Mistakes in the Math Classroom: Bring ‘em On!

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Web_Stipek_Math Interventions Diagnosing Student Errors-blog1Each time your students gather for math time, you probably have the same goals—to motivate them, teach them how to find the “right” answer, and (hopefully) prepare them to earn a good grade or test score.

What you don’t plan on them doing is make mistakes. But they will. And when it’s the same mistake over and over, you feel like pulling your hair out. How many times have you muttered to yourself, This kid isn’t even trying…

Mistakes in math, as we all know, are inevitable. But you shouldn’t dread them, ignore them, or allow them to cause you to run for the Tums. We challenge you to view mistakes differently—as incredible opportunities to learn and grow. Because that’s what they are.

Think about which math student you would prefer. Anne rarely makes a mistake and is great at memorizing formulas and processes, but consequently has a superficial understanding of new concepts. Bob does make mistakes, but simply shrugs his shoulders, thinks “oh well,” and moves on, never attempting to figure out why he made them. Leslie makes mistakes, admits to her mistakes, and works to understand and correct them.

Most teachers would prefer to have a classroom of Leslies who are making mistakes and learning from them. But there’s a catch. You don’t want to cheer every time a “Leslie” goofs up, especially if it’s done in a moment of thoughtlessness or laziness. That creates an “it-doesn’t- matter” climate that can infect your classroom like wildfire.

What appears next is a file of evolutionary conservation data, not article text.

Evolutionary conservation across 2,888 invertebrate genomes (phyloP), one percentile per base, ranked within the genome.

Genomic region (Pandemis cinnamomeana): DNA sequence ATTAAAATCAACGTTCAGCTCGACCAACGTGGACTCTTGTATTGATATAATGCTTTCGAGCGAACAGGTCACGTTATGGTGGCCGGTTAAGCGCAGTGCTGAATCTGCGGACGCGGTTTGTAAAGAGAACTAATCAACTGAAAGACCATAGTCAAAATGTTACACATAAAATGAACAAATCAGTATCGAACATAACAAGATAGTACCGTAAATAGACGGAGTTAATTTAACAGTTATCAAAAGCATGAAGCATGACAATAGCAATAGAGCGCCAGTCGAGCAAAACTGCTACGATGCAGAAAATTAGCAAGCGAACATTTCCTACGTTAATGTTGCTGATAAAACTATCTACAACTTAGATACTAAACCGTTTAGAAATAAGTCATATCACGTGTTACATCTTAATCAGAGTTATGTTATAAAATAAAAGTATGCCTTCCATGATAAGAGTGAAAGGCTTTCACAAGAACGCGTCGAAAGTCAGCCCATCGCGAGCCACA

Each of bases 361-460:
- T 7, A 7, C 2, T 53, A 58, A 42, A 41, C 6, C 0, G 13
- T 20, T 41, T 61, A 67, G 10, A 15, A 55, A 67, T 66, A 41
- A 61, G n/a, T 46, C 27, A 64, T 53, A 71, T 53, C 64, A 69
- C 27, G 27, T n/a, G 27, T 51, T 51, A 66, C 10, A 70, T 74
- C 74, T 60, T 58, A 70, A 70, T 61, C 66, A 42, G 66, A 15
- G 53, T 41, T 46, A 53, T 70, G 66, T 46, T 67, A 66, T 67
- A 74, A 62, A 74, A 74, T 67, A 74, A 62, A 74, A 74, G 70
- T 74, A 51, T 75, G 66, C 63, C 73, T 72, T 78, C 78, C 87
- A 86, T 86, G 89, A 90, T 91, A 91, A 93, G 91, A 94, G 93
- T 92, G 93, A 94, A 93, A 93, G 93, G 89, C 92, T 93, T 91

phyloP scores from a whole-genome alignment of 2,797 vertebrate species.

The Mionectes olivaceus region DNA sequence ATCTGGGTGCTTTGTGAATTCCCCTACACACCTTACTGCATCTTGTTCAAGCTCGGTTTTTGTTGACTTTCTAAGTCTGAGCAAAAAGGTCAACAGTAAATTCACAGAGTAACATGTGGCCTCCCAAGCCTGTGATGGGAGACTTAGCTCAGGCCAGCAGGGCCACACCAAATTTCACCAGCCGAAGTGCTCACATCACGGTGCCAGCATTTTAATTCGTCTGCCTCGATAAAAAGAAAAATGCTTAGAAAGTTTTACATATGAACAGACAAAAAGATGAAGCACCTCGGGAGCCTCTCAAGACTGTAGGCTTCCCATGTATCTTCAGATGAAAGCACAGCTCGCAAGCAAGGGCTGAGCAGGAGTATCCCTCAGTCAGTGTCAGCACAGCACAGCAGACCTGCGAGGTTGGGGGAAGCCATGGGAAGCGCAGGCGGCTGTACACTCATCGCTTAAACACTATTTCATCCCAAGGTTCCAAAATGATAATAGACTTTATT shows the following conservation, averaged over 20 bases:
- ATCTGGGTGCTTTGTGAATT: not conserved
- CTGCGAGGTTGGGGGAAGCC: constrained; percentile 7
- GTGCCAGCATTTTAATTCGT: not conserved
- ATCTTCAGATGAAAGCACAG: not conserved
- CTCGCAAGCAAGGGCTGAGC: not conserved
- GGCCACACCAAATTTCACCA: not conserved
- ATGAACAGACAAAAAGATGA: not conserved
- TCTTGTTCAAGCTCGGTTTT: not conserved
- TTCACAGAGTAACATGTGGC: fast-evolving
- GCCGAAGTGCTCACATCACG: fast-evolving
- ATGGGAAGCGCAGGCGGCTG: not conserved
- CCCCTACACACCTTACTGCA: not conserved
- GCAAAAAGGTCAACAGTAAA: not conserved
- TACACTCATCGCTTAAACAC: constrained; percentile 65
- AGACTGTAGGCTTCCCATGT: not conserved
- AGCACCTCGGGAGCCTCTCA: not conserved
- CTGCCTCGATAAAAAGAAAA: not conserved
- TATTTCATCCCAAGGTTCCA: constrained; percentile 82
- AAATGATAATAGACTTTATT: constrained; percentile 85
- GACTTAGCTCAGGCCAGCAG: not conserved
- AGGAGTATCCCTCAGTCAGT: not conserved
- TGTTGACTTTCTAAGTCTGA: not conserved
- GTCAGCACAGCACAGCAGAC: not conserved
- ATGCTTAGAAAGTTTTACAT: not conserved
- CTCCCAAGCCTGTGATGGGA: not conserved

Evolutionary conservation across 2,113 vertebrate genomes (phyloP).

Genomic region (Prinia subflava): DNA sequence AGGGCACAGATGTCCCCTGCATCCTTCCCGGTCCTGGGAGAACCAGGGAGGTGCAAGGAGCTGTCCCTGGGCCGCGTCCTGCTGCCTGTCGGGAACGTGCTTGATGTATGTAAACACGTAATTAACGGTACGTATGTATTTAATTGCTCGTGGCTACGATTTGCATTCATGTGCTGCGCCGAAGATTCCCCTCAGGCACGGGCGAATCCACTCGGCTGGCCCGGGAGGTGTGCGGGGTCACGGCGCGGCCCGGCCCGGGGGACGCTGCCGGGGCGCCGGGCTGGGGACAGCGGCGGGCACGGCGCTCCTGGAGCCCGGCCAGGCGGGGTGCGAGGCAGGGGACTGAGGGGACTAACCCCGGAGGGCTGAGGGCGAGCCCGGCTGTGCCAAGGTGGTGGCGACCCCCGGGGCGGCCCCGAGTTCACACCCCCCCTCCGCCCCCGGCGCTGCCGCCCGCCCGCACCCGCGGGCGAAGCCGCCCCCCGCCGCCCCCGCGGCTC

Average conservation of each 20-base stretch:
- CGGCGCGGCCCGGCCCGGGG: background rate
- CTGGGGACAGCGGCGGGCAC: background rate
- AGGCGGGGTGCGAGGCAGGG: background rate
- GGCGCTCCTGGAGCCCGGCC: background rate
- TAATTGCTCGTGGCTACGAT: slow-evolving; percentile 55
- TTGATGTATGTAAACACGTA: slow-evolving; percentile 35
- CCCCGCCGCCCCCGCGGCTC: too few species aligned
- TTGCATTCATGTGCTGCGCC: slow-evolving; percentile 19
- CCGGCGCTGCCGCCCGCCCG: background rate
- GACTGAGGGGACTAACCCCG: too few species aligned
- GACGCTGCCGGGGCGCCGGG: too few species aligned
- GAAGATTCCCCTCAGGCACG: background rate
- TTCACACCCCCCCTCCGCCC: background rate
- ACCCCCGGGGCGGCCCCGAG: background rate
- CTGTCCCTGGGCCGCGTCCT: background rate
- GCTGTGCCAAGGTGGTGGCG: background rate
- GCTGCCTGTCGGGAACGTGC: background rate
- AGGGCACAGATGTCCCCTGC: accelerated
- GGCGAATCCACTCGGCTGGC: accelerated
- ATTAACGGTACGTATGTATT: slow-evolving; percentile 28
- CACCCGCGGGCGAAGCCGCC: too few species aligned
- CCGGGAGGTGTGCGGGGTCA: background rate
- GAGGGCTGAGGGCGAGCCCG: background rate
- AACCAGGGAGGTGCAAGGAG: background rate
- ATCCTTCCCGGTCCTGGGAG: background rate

You do want to turn a math mistake into a positive learning experience. And that happens when you respond to it in a thoughtful and productive way. For example:

• Support good mistakes—the kind that uncover misconceptions about math rooted in long-held beliefs. And remember the importance of timing. A mistake made early in your teaching of a new concept is different—and easier to correct—than one made later in the process.

• Don’t allow repeated mistakes. A mistake made once or twice is okay. A mistake made over and over is a failure to learn.

• Don’t “rescue” a student who makes a mistake. We all do it—correct an error on the spot or mark it wrong on a paper and show the “correct” way to do the task.  Each time you do this, you miss a great opportunity to dig into the reason why the mistake occurred in the first place.

• Throw the mistake back to your class, instead of you “preaching” in front of your class about the rules. Let your students work together to solve it. Collectively, they’ll find the answer and everyone—your high achievers and struggling students—will learn in the process. The wisdom of crowds—believe it!

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Want to learn the best strategies and intervention tools for helping your struggling students succeed in math? Check out SDE’s webinar Math Interventions—Diagnosing Student Errors (Grades 1–5) by veteran classroom teacher and Singapore Math expert Anni Stipek.

What do you think? Are you embracing mistakes in your classroom? We’d love to hear about your experiences!

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